Land, Michael F, and Dan-Eric Nilsson. Animal Eyes. Oxford ; New York, Oxford University Press, 2002.

“The Major Topics of the Research Work of Prof. Dan-E. Nilsson: Vision-Research.eu – the Gateway to European Vision Research.” Accessed 3 Oct. 2022.

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Science

Visualizing the Composition of Blood

Despite its simple appearance, blood is made up of many microscopic elements. This infographic visualizes the composition of blood.

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composition of blood

The Composition of Blood

Have you ever wondered what blood is made up of?

With the average adult possessing five to six liters of blood in the body, this fluid is vital to our lives, circulating oxygen through the body and serving many different functions.

Despite its simple, deep-red appearance, blood is comprised of many tiny chemical components. This infographic visualizes the composition of blood and the microscopic contents in it.

What is Blood Made Up Of?

There are two main components that comprise blood:

  • Plasma – 55%
    Plasma is the fluid or aqueous part of blood, making up more than half of blood content.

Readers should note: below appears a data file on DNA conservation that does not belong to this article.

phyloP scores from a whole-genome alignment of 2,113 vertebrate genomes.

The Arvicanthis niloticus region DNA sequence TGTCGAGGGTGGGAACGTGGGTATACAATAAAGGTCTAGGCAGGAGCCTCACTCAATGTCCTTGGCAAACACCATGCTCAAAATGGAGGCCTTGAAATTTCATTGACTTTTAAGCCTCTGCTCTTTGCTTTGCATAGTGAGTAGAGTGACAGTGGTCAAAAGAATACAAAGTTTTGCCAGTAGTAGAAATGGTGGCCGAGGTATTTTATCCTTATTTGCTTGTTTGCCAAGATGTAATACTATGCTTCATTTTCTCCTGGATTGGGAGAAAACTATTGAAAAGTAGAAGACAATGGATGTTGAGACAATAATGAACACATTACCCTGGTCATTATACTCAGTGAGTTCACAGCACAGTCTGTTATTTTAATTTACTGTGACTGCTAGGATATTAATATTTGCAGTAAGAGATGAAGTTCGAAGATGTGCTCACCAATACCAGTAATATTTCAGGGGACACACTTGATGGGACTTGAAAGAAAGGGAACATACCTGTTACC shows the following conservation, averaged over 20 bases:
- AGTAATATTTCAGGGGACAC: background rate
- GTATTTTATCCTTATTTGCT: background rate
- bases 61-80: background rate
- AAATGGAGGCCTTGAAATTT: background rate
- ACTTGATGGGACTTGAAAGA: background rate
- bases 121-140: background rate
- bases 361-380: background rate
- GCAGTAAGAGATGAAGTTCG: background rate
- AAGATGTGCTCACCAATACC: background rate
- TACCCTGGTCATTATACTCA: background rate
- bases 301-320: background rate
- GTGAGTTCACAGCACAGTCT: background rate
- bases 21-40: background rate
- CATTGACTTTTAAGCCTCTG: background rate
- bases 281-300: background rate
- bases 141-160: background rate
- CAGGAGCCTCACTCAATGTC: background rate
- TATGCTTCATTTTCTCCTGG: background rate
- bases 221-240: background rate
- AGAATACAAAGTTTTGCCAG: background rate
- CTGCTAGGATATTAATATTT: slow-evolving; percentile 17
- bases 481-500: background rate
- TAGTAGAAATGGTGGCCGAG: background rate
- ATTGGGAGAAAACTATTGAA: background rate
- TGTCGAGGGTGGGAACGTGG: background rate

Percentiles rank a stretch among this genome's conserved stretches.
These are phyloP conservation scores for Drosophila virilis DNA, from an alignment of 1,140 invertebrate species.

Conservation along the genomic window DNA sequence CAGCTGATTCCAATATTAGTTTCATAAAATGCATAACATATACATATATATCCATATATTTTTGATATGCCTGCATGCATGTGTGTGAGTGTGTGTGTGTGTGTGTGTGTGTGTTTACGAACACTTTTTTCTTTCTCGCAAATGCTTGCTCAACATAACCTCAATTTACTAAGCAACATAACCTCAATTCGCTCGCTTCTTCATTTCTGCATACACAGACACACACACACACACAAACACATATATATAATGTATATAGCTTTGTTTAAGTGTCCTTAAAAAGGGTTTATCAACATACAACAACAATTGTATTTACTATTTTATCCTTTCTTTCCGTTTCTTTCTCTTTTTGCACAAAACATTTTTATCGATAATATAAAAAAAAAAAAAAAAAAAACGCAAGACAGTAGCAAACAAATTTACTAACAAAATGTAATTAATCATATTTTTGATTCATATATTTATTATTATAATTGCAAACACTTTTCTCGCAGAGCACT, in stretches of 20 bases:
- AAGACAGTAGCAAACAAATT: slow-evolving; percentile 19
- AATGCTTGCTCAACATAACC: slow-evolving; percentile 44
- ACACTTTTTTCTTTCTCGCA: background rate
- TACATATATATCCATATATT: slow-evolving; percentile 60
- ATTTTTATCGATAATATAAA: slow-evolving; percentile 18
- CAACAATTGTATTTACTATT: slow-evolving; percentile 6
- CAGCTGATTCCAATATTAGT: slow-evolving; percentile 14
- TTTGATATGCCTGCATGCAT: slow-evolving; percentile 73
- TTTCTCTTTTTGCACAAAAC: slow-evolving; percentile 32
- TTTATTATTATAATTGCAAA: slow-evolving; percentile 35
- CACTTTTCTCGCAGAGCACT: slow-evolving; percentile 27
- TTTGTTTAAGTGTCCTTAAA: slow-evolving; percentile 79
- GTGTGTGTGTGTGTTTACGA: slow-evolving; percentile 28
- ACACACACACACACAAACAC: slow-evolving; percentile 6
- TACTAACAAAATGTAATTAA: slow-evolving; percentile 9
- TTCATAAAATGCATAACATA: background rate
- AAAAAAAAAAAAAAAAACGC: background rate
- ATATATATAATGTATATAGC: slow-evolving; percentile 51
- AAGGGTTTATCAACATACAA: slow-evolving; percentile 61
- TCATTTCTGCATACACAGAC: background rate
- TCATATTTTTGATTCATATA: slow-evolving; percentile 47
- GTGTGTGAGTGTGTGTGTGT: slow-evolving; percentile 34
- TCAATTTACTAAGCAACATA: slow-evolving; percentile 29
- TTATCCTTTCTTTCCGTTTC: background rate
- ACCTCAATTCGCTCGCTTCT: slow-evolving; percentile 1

• Formed elements – 45%
    Formed elements refer to the cells, platelets, and cell fragments that are suspended in the plasma.

Plasma

Plasma is primarily made up of water (91%), salts, and enzymes, but it also carries important proteins and components that serve many bodily functions.

Plasma proteins make up 7% of plasma contents and are created in the liver. These include:

  • Albumins
    These proteins keep fluids from leaking out of blood vessels into other parts of the body. They also transport important molecules like calcium and help neutralize toxins.
  • Globulins
    These play an important role in clotting blood and fighting infections and are also transporters of hormones, minerals, and fats.
  • Fibrinogen and Prothrombin
    Both of these proteins help stop bleeding by facilitating the creation of blood clots during wound-healing.

Water and proteins make up 98% of plasma in blood. The other 2% is made up of small traces of chemical byproducts and cellular waste, including electrolytes, glucose, and other nutrients.

Formed Elements

There are three categories of formed elements in blood: platelets, white blood cells, and red blood cells. Red blood cells make up 99% of formed elements, with the other 1% comprised of platelets and white blood cells.

  • Platelets (Thrombocytes)
    Platelets are cells from the immune system with the primary function of forming clots to reduce bleeding from wounds. This makes them critical not only for small wounds like cuts but also for surgeries and traumatic injuries.